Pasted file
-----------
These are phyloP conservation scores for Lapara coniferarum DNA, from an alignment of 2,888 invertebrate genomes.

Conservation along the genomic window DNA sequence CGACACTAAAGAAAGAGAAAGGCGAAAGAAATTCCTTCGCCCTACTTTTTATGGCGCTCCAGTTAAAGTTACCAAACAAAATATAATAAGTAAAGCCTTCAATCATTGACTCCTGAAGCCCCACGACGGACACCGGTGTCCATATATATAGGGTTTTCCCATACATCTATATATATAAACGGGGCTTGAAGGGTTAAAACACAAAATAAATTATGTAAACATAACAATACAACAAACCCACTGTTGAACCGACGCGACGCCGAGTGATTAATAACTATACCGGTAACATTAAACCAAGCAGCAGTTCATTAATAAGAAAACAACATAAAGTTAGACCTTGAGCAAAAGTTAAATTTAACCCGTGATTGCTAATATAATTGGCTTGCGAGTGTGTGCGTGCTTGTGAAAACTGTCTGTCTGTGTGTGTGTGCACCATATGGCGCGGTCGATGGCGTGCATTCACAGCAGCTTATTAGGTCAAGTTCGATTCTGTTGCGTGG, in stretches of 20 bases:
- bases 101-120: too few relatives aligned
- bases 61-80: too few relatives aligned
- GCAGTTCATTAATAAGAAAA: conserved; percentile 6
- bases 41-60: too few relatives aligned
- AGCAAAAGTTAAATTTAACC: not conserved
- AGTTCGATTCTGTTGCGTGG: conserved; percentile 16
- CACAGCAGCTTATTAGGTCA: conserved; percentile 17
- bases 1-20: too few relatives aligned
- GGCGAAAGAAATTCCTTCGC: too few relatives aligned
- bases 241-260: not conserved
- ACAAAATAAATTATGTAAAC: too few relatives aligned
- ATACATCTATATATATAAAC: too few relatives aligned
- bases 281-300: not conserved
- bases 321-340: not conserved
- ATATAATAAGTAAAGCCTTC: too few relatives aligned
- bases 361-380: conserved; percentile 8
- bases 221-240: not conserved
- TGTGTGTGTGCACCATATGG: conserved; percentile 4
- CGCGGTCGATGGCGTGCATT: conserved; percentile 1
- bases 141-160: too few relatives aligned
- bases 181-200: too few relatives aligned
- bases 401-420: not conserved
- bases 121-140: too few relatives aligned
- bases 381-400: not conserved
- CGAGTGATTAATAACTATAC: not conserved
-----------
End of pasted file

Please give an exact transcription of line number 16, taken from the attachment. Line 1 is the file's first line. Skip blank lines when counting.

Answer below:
- bases 321-340: not conserved